A quote I picked up from: http://www.dpt-ltd.co.uk/services/DisplayTechnology.pdf
"A CRT has three electron guns whose streams must converge faultlessly in order to create a sharp image. There are no convergence problems with an LCD panel, because each cell is switched on and off individually. This is one reason why text looks so crisp on an LCD monitor. There’s no need to worry about refresh rates and flicker with an LCD panel - the LCD cells are either on or off, so an image displayed at a refresh rate as low as between 40-60Hz should not produce any more flicker than one at a 75Hz refresh rate."
And another at: http://www.infonetwork.com.au/lcd.htm
Since LCD monitors do not employ phosphors like a CRT, refresh rate is not a concern. Basically, the transistors in the LCD remain open or closed as needed until the image changes. This can be a point of confusion for some consumers since most graphics cards still "ask for" a refresh rate setting. This is due to the analog nature of existing graphic cards (see "Digital Video Interface" section) and their support for CRT displays. While refresh rates do not apply to LCD monitors, most LCDs are set up to accept any settings from 60Hz and above. It is best to set youur video card to 60Hz.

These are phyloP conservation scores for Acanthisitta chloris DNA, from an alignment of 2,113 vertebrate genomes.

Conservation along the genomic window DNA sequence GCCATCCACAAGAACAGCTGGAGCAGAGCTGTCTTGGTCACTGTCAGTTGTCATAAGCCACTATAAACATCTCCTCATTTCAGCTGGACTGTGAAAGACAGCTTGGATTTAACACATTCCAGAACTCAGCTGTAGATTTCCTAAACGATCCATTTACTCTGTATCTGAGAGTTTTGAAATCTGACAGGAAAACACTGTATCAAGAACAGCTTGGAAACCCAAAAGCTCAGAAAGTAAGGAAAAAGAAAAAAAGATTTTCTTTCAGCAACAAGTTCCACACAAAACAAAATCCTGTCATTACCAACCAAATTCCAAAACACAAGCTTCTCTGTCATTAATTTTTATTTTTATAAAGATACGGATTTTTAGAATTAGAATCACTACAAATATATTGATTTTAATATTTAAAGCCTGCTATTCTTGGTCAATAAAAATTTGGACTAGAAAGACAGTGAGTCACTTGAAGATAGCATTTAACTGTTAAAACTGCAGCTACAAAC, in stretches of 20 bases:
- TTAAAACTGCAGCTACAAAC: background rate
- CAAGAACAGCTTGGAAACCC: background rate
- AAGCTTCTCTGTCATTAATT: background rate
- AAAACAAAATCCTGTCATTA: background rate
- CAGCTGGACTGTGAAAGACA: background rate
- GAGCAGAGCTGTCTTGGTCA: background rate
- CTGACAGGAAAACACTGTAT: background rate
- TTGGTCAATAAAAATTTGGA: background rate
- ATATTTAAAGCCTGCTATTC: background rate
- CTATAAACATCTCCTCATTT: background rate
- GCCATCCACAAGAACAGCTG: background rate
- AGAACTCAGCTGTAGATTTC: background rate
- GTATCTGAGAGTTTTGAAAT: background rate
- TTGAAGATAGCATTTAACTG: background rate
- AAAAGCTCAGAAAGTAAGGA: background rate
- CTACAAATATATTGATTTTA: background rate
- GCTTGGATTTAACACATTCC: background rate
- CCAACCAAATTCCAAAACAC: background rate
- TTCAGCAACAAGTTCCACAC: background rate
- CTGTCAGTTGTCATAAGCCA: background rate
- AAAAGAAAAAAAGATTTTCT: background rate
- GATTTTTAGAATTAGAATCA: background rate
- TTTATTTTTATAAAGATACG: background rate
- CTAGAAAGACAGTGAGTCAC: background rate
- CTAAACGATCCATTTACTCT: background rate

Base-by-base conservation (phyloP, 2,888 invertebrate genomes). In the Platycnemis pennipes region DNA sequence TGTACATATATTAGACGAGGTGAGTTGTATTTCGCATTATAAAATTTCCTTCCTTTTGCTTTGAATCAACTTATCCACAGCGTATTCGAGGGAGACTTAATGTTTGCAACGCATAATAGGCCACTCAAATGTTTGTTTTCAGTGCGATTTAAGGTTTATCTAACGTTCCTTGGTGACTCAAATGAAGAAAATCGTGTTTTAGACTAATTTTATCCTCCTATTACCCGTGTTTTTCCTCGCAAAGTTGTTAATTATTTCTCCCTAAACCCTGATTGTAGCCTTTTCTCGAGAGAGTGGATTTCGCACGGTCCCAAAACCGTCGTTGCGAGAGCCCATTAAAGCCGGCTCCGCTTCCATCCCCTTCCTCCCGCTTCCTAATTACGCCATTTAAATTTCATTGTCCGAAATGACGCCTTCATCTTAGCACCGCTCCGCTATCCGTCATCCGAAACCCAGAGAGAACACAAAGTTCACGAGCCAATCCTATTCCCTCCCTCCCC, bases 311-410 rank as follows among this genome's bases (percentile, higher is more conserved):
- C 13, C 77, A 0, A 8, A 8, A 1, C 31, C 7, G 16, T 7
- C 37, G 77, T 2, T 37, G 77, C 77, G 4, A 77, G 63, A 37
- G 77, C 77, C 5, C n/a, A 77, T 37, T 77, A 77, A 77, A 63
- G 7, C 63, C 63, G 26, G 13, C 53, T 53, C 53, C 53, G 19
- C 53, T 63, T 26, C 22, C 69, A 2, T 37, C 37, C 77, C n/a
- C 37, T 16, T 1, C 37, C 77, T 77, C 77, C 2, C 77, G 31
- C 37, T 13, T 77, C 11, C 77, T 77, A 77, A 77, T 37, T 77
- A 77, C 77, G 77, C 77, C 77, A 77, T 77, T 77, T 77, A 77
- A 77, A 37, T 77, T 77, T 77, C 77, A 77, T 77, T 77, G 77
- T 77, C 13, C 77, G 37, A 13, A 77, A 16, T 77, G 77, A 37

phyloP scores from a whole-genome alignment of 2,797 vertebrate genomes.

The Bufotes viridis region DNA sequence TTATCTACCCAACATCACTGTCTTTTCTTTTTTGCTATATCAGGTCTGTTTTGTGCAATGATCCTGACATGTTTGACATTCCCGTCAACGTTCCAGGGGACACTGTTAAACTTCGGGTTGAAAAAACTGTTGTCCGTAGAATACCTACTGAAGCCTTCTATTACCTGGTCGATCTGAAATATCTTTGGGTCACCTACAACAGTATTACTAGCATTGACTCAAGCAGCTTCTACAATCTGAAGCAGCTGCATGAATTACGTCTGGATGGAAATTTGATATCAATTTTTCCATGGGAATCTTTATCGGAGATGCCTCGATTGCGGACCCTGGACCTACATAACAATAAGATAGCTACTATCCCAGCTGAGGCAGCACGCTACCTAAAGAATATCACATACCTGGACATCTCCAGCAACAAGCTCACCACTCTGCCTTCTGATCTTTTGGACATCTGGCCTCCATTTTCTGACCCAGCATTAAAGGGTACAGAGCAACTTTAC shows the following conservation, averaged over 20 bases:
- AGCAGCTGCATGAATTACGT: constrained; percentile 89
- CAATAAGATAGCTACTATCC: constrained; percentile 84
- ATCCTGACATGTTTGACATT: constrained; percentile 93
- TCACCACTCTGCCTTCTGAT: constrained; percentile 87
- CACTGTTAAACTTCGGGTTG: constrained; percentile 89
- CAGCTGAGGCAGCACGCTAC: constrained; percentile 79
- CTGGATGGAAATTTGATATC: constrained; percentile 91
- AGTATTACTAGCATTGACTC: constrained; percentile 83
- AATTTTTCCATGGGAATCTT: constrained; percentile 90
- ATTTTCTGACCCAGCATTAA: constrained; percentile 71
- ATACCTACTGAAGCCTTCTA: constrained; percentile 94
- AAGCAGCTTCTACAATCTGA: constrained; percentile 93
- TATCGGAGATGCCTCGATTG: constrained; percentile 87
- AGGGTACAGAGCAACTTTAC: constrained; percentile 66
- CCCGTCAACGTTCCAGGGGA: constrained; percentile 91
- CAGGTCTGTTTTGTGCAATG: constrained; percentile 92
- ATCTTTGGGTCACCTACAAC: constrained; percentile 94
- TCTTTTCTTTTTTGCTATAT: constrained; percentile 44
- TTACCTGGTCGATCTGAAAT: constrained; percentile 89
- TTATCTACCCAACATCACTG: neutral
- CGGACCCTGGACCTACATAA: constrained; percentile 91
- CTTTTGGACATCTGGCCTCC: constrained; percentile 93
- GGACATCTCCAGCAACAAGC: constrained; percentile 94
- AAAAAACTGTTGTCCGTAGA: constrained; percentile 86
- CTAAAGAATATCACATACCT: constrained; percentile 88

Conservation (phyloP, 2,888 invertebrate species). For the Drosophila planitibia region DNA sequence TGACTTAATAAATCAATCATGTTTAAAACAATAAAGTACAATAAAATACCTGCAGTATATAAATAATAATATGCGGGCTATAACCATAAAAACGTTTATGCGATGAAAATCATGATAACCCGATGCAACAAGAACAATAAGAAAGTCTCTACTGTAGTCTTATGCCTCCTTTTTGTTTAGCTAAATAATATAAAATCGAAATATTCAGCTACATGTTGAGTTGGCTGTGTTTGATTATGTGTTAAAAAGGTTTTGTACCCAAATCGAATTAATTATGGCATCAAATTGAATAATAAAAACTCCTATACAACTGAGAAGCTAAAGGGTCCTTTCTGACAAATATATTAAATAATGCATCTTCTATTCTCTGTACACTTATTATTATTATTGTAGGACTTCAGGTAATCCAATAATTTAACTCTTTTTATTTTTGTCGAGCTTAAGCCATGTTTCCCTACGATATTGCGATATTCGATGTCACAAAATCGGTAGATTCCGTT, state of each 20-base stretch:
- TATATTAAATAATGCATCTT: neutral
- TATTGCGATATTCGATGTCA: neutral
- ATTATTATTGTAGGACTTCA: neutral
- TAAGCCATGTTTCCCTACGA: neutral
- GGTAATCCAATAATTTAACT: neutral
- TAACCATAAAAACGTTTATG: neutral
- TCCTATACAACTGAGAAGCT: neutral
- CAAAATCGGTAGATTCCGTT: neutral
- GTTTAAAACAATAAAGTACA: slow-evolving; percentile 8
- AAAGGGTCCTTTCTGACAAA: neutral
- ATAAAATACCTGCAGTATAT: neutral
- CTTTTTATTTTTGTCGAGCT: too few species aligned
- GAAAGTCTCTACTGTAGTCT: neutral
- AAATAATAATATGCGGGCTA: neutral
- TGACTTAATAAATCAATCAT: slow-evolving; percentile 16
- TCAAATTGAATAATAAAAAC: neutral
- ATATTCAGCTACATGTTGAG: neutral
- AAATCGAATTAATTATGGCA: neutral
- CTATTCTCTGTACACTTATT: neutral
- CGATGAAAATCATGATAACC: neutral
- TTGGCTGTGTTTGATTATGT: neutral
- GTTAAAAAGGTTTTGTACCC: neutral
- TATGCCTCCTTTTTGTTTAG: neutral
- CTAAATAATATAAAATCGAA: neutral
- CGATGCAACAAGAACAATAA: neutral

Response time is a specification important for LCD monitors. Don't confuse it with Refresh Rate. Response time refers to how quickly a liquid crystal can twist, then untwist to either pass or block the light of each pixel. Response time is instrumental in determining whether or not LCDs can clearly show full-motion video without smearing or ghosting. Since there can be a relationship between viewing angle and response time, both should be considered together. This specification is becoming increasingly important as the use of full-motion video grows.
Until recently streaming of full-motion video without error has been a drawback for LCDs, while CRTs have enjoyed virtually no problem. For this reason, many gamers and users of video playback and editing applications continue to prefer CRT monitors. However, with the combination of the raw material speed and the innovative driving schemes, it is now possible for active-matrix LCD panels to achieve a switching speed that virtually eliminating ghosting and image trailing from video application. Many of the newer LCDs have response times of about 16msec which enables video to be replayed as well on a LCD screen as any CRT screen. You should select a LCD with the lowest response time possible."
I Hope this helps!
Have you ever had someone nag you until you ended up turning a deaf ear to them?
Have you ever troubleshot an electronic device suspecting a particular circuit when in fact it was another?
Have you ever thought that a particular hardware driver was the problem when in fact it was a Microshaft Winblows problem? How about two drivers in conflict?
How does one really determine which bit of code is in error, and if they can, shouldn't they be able to then correct it?
Does a signature that includes someones system specs say more about their abilities, the small size of their penis(so says Sigmund), or how much money they're willing to spend on it?
Just some thoughts
Cpu's = 4096
Memory = 65536 GB
Peak Performance = 52.4 Tflops